Via Campesina (LVC) launched the idea of “Food Sovereignty” at the World Food Summit in 1996. In 2007 the Declaration on Food Sovereignty was endorsed in Mali.
“Food sovereignty is the right of peoples to healthy and culturally appropriate food produced through sustainable methods and their right to define their own food and agriculture systems. It develops a model of small scale sustainable production benefiting communities and their environment. It puts the aspirations, needs and livelihoods of those who produce, distribute and consume food at the heart of food systems and policies rather than the demands of markets and corporations. Food sovereignty prioritizes local food production and consumption. It gives a country the right to protect its local producers from cheap imports and to control production. It ensures that the rights to use and manage lands, territories, water, seeds, livestock and biodiversity are in the hands of those who produce food and not of the corporate sector. Therefore the implementation of genuine agrarian reform is one of the top priorities of the farmer’s movement. Food sovereignty now appears as one of the most powerful response to the current food, poverty and climate crises.”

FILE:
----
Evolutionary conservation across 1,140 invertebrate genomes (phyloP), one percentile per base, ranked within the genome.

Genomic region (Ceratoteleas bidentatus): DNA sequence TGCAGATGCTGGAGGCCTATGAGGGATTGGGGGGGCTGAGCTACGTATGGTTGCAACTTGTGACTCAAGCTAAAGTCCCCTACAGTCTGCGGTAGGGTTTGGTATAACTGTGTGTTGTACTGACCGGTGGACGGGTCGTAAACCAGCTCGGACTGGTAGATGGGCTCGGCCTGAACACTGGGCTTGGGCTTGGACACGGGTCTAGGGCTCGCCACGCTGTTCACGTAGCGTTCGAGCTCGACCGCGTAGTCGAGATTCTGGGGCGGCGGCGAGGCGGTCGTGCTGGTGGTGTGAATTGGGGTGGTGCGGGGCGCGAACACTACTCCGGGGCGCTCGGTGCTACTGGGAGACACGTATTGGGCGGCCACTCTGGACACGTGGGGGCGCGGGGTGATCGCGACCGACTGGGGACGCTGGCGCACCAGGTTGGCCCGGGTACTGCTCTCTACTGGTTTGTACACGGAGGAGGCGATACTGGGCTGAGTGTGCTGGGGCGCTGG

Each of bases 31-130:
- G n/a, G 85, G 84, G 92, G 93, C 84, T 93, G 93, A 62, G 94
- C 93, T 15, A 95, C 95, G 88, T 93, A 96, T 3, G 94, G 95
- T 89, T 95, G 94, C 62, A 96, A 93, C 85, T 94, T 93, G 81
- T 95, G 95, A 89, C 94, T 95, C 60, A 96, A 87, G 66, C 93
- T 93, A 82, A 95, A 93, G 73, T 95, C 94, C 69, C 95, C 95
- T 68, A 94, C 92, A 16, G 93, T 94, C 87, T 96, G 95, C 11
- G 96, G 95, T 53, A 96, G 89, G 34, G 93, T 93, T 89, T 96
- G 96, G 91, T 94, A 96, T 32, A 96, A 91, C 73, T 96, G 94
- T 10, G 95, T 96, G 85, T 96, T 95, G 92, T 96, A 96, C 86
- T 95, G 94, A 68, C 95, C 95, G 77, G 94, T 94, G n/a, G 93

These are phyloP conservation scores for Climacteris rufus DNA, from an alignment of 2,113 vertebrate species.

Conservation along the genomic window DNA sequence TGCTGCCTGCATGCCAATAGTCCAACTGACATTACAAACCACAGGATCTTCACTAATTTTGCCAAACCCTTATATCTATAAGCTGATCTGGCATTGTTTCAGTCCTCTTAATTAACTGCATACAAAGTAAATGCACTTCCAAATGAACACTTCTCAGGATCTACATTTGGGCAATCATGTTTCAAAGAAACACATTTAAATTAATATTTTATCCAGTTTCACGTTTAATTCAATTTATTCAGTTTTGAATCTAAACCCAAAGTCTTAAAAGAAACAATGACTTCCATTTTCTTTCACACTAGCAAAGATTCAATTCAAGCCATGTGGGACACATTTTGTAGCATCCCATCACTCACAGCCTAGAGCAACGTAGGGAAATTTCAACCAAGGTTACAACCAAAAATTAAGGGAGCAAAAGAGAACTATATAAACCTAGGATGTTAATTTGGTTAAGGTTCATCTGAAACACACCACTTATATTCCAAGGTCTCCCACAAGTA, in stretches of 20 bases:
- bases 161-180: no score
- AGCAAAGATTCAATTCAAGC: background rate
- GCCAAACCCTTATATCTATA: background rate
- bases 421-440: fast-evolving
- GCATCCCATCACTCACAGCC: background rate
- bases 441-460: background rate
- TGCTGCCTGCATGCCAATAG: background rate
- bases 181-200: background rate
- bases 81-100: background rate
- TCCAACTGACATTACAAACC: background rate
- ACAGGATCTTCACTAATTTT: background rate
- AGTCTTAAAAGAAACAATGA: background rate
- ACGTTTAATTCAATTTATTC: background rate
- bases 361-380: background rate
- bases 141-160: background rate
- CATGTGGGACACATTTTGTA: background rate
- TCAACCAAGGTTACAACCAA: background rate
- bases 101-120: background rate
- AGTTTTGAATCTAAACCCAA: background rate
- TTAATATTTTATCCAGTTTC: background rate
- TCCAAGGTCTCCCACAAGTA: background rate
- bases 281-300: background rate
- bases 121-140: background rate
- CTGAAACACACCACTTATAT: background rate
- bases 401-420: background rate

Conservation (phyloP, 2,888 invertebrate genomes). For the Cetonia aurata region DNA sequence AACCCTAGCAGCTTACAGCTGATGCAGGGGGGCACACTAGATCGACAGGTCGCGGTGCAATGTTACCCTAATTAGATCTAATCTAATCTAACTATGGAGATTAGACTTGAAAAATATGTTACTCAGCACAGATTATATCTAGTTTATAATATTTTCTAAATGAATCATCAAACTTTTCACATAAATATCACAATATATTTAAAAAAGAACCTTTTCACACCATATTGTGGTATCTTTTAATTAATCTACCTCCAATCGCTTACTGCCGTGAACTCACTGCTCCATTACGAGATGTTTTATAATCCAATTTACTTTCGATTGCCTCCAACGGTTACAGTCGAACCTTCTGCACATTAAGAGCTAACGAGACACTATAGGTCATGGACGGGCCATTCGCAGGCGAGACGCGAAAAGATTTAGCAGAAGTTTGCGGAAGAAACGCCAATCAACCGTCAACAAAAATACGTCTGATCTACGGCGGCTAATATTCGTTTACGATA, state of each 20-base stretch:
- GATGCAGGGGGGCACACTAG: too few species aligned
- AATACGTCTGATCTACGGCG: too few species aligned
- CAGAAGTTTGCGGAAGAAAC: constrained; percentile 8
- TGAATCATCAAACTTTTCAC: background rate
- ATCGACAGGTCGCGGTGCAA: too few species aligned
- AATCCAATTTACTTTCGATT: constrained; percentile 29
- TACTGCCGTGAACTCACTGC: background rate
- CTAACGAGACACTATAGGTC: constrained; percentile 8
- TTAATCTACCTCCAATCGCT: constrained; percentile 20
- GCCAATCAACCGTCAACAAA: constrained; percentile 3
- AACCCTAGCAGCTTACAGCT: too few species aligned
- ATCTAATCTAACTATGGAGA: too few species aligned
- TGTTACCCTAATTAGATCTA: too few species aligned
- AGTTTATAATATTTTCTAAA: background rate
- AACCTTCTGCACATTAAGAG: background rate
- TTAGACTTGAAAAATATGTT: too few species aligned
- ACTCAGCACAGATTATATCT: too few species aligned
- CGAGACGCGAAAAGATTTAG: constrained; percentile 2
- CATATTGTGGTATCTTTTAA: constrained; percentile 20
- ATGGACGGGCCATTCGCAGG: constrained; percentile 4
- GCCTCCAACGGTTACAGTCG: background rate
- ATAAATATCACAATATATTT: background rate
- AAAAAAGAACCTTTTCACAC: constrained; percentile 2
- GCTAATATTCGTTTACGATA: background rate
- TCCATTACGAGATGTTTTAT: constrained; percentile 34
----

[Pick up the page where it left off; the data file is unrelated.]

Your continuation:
SPP since 2005 started raising awareness about food sovereignty through information, popular and political education sessions with groups we worked with at the time. The result was twofold: 1) A full embrace of the “concept” as it connected with their daily lived realities and struggles and 2) The Agrarian for Food Sovereignty Campaign (FSC) was born.
The Right to Agrarian Reform for Food Sovereignty Campaign (FSC)
This movement brought together rural dwellers, farm workers, landless women and men and small scale farmers and in 2013/14 became a member of this global people’s movement (LVC) that bring together social sectors such as the urban poor, environmental and consumer groups, women associations, fisher-folks, pastoralists and many others. It is also recognized by several institutions and governments.
SPP supports people’s right to produce food in ways that are politically, economically, socially and environmentally sustainable. We aim to make communities gain control over their local food systems through local agroecological production which allows people to consume healthy food whilst contributing to the local economy. We do this through training and exchanges. Production is for household use primarily, while surplus could be sold for additional income or donated to vulnerable groups as an act of solidarity.
Creating and supporting agroecological learning spaces led by farmers is central in our work to advance and promote agroecology. These learning spaces result in increased knowledge and skills of producers through horizontal learning, farmer-to-farmer extension as well as training and research. We envision a movement or network of local, provincial and national agroecological producers that resist the dominant and unsustainable neoliberal model of farming, promotes an alternative that is based on solidarity and cooperation that is environmentally sustainable and which uses renewable resources for production.